By Amy Glynn
You know how every once in a while it can feel like a light bulb went off in your head? And I’m not just talking a little flicker of light, I’m talking about when a spotlight seems to turn on. I had one of those moments the other day while talking to a colleague. We were discussing Prior-prior Year (PPY) tax data on the FAFSA, and some of the challenges that may be caused by the new base year. During the discussion she said ‘you know, there are really two initiatives here, PPY and early FAFSA.’ That’s when my light bulb went off.
Somehow in my mind I had been combining both PPY and Early FAFSA into one bucket, as if they were all part of one initiative. In reality, they are completely separate. Not only are they separate, but the positive and negatives of each are vastly different.
Pros and Cons of PPY
Let’s talk PPY first. When a student completes his or her FAFSA for the upcoming year the form will request income information from two years ago, instead of one year ago. This in itself isn’t a big deal as the FAFSA provides comprehensive instructions for the student and allows for the transfer of data directly from the IRS using the Data Retrieval Tool (DRT). The new two-year prior window should allow students to complete the FAFSA more accurately, and with a higher utilization of DRT.
The only possible drawback is that there may be an increase in professional judgment requests to adjust financial data due to changed circumstances. Professional judgments can be a little overwhelming for students and time consuming for staff. So having a plan in place to educate students, and a plan on how you’ll process PJ requests efficiently are key. In general, PPY is a win-win for students applying for aid.
Pros and Cons of Early FAFSA
Early FAFSA, on the other hand, allows the FAFSA to be completed three months earlier this year, on October 1. The goal is to see a rise in early awarding and an increased transparency into cost and college affordability. The financial aid system has run along the current cycle for years—which makes implementing the new initiative complex. To shift to earlier completion and awarding involves organizations beyond the schools themselves, including technology vendors, The Department of Education, and State grant organizations, all of whom have input into awarding philosophies and resources. This is where all of the operational challenges for schools come into play. They need to upgrade systems, configure packaging engines, establish compliance rules/controls in the SIS, adjust student and staff expectations, and decide how to adjust award notifications and time frames, just to name a few.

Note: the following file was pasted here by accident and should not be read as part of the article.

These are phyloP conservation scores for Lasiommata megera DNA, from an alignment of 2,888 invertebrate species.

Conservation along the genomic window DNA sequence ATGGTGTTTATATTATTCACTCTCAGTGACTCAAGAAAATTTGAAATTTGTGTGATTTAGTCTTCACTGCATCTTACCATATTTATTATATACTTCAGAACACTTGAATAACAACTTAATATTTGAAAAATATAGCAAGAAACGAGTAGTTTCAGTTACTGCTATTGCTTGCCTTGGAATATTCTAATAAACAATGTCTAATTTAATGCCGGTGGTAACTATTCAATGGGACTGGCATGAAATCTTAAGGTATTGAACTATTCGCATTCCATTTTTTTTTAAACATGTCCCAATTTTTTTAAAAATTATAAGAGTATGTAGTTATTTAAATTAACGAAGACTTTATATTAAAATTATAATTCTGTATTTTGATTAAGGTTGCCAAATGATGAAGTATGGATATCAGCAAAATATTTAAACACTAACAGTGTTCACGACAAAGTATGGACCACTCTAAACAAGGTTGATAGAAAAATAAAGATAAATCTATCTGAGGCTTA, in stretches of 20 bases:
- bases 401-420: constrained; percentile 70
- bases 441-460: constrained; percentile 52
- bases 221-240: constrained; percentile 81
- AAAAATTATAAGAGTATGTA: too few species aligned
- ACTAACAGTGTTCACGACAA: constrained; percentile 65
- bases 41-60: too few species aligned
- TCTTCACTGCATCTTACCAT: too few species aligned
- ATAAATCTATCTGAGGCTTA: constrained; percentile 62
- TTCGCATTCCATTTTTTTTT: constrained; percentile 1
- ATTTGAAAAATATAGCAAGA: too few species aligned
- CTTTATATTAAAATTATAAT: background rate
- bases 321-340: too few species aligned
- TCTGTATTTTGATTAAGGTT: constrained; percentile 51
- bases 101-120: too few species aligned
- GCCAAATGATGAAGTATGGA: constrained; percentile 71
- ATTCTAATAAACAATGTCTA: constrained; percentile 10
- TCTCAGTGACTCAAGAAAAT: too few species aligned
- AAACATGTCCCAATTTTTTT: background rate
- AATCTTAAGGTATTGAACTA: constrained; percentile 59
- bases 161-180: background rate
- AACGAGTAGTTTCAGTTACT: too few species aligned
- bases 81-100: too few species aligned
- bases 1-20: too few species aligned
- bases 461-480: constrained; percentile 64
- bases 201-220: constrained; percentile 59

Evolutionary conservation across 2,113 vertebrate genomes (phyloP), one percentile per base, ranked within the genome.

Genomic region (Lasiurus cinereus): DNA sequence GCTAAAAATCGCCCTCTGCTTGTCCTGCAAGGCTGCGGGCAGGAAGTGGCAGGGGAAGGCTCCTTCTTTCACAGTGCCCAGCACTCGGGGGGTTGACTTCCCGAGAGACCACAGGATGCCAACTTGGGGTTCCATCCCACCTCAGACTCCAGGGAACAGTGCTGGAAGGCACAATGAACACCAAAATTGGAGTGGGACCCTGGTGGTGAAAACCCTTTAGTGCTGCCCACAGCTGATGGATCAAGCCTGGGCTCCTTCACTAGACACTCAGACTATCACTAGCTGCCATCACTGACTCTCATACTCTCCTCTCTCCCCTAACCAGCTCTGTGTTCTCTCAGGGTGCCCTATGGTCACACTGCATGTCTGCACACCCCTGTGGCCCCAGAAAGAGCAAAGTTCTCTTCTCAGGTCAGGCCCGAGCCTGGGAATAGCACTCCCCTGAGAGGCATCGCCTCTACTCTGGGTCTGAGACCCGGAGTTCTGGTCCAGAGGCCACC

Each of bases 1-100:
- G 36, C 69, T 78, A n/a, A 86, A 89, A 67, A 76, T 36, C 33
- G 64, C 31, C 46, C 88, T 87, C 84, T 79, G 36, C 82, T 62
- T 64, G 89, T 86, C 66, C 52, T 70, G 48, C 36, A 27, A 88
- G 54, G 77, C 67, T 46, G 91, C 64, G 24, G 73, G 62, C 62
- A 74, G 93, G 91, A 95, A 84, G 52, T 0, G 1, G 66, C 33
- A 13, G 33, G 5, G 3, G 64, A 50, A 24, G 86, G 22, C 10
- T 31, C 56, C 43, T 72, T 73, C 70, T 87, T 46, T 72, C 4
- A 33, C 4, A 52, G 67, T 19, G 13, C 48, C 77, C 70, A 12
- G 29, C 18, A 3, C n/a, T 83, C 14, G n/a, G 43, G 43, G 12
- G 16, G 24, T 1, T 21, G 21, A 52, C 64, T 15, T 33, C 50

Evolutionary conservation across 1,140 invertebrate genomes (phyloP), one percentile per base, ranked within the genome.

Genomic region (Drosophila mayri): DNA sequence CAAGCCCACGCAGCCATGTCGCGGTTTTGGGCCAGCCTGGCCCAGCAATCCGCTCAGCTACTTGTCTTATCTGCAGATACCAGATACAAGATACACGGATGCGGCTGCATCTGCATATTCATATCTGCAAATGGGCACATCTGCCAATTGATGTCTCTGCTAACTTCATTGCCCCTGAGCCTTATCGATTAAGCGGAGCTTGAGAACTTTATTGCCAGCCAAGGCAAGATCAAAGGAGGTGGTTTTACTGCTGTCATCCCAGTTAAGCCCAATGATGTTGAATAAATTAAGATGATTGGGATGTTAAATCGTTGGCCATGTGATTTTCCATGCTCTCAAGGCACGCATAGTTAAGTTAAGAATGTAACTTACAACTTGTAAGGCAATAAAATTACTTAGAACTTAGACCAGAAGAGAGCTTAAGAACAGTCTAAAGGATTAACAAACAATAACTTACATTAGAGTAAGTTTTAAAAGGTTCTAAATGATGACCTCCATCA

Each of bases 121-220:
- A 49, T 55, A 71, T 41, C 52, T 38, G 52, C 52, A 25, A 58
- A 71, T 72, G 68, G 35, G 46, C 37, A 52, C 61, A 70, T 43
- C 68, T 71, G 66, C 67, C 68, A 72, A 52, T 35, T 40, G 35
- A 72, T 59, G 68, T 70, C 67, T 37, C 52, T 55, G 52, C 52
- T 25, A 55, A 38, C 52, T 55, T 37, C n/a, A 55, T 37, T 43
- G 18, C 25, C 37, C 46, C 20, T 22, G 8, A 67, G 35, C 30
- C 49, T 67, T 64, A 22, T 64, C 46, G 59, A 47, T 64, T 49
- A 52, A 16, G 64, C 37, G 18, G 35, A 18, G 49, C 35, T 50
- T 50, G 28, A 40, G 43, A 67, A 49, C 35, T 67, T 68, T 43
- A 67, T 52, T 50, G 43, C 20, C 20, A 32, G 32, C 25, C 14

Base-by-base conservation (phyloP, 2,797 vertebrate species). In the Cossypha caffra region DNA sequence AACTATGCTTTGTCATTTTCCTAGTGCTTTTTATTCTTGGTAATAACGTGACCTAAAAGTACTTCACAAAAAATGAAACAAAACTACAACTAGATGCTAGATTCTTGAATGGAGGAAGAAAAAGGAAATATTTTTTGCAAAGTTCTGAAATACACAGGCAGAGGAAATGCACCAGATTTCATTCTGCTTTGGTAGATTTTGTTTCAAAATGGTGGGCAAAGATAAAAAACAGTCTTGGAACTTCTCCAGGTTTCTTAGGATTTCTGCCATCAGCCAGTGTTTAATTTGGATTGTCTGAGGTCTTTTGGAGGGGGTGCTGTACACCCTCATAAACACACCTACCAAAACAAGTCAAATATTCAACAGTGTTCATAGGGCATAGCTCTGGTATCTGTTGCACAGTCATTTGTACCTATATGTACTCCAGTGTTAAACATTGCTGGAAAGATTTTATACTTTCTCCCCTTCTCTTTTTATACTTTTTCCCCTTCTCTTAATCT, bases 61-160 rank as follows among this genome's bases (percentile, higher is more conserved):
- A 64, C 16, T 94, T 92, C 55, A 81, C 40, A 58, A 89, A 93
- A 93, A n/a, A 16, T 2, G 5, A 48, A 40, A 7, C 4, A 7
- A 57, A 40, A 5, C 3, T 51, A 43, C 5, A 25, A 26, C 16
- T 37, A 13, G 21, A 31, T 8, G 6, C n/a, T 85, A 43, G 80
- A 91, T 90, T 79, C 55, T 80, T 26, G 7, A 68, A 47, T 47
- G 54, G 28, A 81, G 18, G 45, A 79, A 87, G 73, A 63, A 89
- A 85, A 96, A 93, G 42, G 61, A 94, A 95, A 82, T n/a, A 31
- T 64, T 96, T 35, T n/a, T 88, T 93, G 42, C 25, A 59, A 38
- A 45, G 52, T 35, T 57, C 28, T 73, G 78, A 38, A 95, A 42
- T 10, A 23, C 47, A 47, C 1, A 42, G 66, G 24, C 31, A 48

Long story short, PPY is fairly straightforward with not much work for the schools resulting in a net positive. Early FAFSA will be difficult for the first year or two while everyone figures out how things will work and what will be the best for students. States, The Department, vendors, and schools need to figure out how they and their competitive set will need to set new expectations. The key to both is keeping in mind the end goal: earlier and more comprehensive communication with students about college affordability. If everyone keeps the end goal in mind it really doesn’t matter if you are implementing PPY or Early FAFSA, because we will all make decisions that are best for students—though they won’t always be easy decisions to make.
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